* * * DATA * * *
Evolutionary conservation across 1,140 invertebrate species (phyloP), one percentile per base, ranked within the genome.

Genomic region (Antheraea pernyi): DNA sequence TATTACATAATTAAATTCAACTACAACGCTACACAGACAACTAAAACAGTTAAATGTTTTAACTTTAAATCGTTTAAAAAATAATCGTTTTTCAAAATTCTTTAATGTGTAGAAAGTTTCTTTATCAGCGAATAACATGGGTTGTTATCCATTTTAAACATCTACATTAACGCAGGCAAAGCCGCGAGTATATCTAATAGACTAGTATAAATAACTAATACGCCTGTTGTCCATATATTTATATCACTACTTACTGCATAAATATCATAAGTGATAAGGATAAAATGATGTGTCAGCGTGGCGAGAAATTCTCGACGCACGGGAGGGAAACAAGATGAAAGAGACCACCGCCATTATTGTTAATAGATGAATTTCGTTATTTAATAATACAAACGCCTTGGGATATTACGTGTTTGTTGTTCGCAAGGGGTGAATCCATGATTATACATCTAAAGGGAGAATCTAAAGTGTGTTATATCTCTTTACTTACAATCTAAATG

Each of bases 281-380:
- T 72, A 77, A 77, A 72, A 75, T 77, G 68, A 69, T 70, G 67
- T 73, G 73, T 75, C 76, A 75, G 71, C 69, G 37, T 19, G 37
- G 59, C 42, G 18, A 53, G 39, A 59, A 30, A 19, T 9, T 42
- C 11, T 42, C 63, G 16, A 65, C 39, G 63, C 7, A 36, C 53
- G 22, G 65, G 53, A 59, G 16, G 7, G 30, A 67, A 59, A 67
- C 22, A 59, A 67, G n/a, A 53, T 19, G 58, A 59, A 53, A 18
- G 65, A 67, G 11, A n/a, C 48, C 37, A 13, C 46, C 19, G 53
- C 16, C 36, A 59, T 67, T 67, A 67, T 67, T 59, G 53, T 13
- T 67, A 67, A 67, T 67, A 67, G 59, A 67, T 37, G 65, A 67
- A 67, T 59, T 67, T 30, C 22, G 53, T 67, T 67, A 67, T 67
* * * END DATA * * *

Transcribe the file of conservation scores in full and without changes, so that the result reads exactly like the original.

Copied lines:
Evolutionary conservation across 1,140 invertebrate species (phyloP), one percentile per base, ranked within the genome.

Genomic region (Antheraea pernyi): DNA sequence TATTACATAATTAAATTCAACTACAACGCTACACAGACAACTAAAACAGTTAAATGTTTTAACTTTAAATCGTTTAAAAAATAATCGTTTTTCAAAATTCTTTAATGTGTAGAAAGTTTCTTTATCAGCGAATAACATGGGTTGTTATCCATTTTAAACATCTACATTAACGCAGGCAAAGCCGCGAGTATATCTAATAGACTAGTATAAATAACTAATACGCCTGTTGTCCATATATTTATATCACTACTTACTGCATAAATATCATAAGTGATAAGGATAAAATGATGTGTCAGCGTGGCGAGAAATTCTCGACGCACGGGAGGGAAACAAGATGAAAGAGACCACCGCCATTATTGTTAATAGATGAATTTCGTTATTTAATAATACAAACGCCTTGGGATATTACGTGTTTGTTGTTCGCAAGGGGTGAATCCATGATTATACATCTAAAGGGAGAATCTAAAGTGTGTTATATCTCTTTACTTACAATCTAAATG

Each of bases 281-380:
- T 72, A 77, A 77, A 72, A 75, T 77, G 68, A 69, T 70, G 67
- T 73, G 73, T 75, C 76, A 75, G 71, C 69, G 37, T 19, G 37
- G 59, C 42, G 18, A 53, G 39, A 59, A 30, A 19, T 9, T 42
- C 11, T 42, C 63, G 16, A 65, C 39, G 63, C 7, A 36, C 53
- G 22, G 65, G 53, A 59, G 16, G 7, G 30, A 67, A 59, A 67
- C 22, A 59, A 67, G n/a, A 53, T 19, G 58, A 59, A 53, A 18
- G 65, A 67, G 11, A n/a, C 48, C 37, A 13, C 46, C 19, G 53
- C 16, C 36, A 59, T 67, T 67, A 67, T 67, T 59, G 53, T 13
- T 67, A 67, A 67, T 67, A 67, G 59, A 67, T 37, G 65, A 67
- A 67, T 59, T 67, T 30, C 22, G 53, T 67, T 67, A 67, T 67